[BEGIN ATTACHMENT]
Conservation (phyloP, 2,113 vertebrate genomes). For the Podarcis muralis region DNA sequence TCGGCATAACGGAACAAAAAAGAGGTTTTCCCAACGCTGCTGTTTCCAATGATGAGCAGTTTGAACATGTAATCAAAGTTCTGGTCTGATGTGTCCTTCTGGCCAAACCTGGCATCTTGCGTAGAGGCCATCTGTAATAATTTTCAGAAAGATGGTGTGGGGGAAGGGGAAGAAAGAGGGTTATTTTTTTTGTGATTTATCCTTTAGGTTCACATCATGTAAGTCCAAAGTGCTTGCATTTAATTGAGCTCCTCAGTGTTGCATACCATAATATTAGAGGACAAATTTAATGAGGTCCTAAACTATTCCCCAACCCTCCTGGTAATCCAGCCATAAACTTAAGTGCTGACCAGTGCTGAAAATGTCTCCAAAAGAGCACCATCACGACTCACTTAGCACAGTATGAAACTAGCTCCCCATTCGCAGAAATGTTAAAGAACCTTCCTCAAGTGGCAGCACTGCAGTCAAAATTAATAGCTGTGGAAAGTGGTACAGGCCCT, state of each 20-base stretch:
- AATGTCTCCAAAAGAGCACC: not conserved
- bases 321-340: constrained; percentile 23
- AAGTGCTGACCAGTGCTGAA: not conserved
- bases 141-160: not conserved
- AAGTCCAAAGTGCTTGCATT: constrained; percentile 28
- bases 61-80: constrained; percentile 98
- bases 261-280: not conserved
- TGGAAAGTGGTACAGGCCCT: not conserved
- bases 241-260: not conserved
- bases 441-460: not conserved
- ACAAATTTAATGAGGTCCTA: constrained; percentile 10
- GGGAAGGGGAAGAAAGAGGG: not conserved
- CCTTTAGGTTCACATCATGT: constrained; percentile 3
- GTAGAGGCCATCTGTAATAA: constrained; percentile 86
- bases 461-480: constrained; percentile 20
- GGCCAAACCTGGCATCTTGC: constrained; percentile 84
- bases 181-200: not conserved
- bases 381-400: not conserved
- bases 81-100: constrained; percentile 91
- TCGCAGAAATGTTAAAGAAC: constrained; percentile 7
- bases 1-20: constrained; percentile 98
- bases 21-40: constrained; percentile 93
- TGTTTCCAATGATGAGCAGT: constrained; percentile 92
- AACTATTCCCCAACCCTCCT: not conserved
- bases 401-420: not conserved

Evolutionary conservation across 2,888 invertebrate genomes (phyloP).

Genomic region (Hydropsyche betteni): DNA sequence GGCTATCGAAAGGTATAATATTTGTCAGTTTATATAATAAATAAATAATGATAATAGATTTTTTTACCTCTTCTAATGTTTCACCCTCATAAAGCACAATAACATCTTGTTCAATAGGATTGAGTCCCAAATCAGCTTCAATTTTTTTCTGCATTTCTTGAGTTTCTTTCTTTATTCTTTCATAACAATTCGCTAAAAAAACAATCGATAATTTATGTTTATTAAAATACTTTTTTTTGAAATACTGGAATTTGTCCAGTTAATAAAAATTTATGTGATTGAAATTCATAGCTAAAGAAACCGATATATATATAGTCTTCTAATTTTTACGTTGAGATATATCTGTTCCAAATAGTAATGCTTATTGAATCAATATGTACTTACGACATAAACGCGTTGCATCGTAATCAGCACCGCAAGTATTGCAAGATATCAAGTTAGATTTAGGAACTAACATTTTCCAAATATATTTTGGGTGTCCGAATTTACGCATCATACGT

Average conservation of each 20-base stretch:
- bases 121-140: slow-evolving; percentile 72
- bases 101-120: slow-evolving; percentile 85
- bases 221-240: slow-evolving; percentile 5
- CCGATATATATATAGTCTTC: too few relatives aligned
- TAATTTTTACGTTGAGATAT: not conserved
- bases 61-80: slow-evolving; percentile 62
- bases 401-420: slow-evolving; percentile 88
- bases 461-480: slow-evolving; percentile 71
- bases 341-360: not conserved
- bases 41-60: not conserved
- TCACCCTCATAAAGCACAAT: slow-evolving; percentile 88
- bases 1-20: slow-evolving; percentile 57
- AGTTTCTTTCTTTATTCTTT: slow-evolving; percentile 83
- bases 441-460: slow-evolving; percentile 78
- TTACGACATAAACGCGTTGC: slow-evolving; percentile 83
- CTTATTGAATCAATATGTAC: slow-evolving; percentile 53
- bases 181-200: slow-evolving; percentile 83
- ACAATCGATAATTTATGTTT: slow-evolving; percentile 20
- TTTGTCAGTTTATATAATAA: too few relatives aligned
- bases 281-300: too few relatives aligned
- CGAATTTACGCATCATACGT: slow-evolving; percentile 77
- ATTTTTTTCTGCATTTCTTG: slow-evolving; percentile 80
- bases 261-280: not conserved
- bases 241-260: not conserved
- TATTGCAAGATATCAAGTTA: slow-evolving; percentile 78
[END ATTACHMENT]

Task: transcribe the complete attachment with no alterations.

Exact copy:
Conservation (phyloP, 2,113 vertebrate genomes). For the Podarcis muralis region DNA sequence TCGGCATAACGGAACAAAAAAGAGGTTTTCCCAACGCTGCTGTTTCCAATGATGAGCAGTTTGAACATGTAATCAAAGTTCTGGTCTGATGTGTCCTTCTGGCCAAACCTGGCATCTTGCGTAGAGGCCATCTGTAATAATTTTCAGAAAGATGGTGTGGGGGAAGGGGAAGAAAGAGGGTTATTTTTTTTGTGATTTATCCTTTAGGTTCACATCATGTAAGTCCAAAGTGCTTGCATTTAATTGAGCTCCTCAGTGTTGCATACCATAATATTAGAGGACAAATTTAATGAGGTCCTAAACTATTCCCCAACCCTCCTGGTAATCCAGCCATAAACTTAAGTGCTGACCAGTGCTGAAAATGTCTCCAAAAGAGCACCATCACGACTCACTTAGCACAGTATGAAACTAGCTCCCCATTCGCAGAAATGTTAAAGAACCTTCCTCAAGTGGCAGCACTGCAGTCAAAATTAATAGCTGTGGAAAGTGGTACAGGCCCT, state of each 20-base stretch:
- AATGTCTCCAAAAGAGCACC: not conserved
- bases 321-340: constrained; percentile 23
- AAGTGCTGACCAGTGCTGAA: not conserved
- bases 141-160: not conserved
- AAGTCCAAAGTGCTTGCATT: constrained; percentile 28
- bases 61-80: constrained; percentile 98
- bases 261-280: not conserved
- TGGAAAGTGGTACAGGCCCT: not conserved
- bases 241-260: not conserved
- bases 441-460: not conserved
- ACAAATTTAATGAGGTCCTA: constrained; percentile 10
- GGGAAGGGGAAGAAAGAGGG: not conserved
- CCTTTAGGTTCACATCATGT: constrained; percentile 3
- GTAGAGGCCATCTGTAATAA: constrained; percentile 86
- bases 461-480: constrained; percentile 20
- GGCCAAACCTGGCATCTTGC: constrained; percentile 84
- bases 181-200: not conserved
- bases 381-400: not conserved
- bases 81-100: constrained; percentile 91
- TCGCAGAAATGTTAAAGAAC: constrained; percentile 7
- bases 1-20: constrained; percentile 98
- bases 21-40: constrained; percentile 93
- TGTTTCCAATGATGAGCAGT: constrained; percentile 92
- AACTATTCCCCAACCCTCCT: not conserved
- bases 401-420: not conserved

Evolutionary conservation across 2,888 invertebrate genomes (phyloP).

Genomic region (Hydropsyche betteni): DNA sequence GGCTATCGAAAGGTATAATATTTGTCAGTTTATATAATAAATAAATAATGATAATAGATTTTTTTACCTCTTCTAATGTTTCACCCTCATAAAGCACAATAACATCTTGTTCAATAGGATTGAGTCCCAAATCAGCTTCAATTTTTTTCTGCATTTCTTGAGTTTCTTTCTTTATTCTTTCATAACAATTCGCTAAAAAAACAATCGATAATTTATGTTTATTAAAATACTTTTTTTTGAAATACTGGAATTTGTCCAGTTAATAAAAATTTATGTGATTGAAATTCATAGCTAAAGAAACCGATATATATATAGTCTTCTAATTTTTACGTTGAGATATATCTGTTCCAAATAGTAATGCTTATTGAATCAATATGTACTTACGACATAAACGCGTTGCATCGTAATCAGCACCGCAAGTATTGCAAGATATCAAGTTAGATTTAGGAACTAACATTTTCCAAATATATTTTGGGTGTCCGAATTTACGCATCATACGT

Average conservation of each 20-base stretch:
- bases 121-140: slow-evolving; percentile 72
- bases 101-120: slow-evolving; percentile 85
- bases 221-240: slow-evolving; percentile 5
- CCGATATATATATAGTCTTC: too few relatives aligned
- TAATTTTTACGTTGAGATAT: not conserved
- bases 61-80: slow-evolving; percentile 62
- bases 401-420: slow-evolving; percentile 88
- bases 461-480: slow-evolving; percentile 71
- bases 341-360: not conserved
- bases 41-60: not conserved
- TCACCCTCATAAAGCACAAT: slow-evolving; percentile 88
- bases 1-20: slow-evolving; percentile 57
- AGTTTCTTTCTTTATTCTTT: slow-evolving; percentile 83
- bases 441-460: slow-evolving; percentile 78
- TTACGACATAAACGCGTTGC: slow-evolving; percentile 83
- CTTATTGAATCAATATGTAC: slow-evolving; percentile 53
- bases 181-200: slow-evolving; percentile 83
- ACAATCGATAATTTATGTTT: slow-evolving; percentile 20
- TTTGTCAGTTTATATAATAA: too few relatives aligned
- bases 281-300: too few relatives aligned
- CGAATTTACGCATCATACGT: slow-evolving; percentile 77
- ATTTTTTTCTGCATTTCTTG: slow-evolving; percentile 80
- bases 261-280: not conserved
- bases 241-260: not conserved
- TATTGCAAGATATCAAGTTA: slow-evolving; percentile 78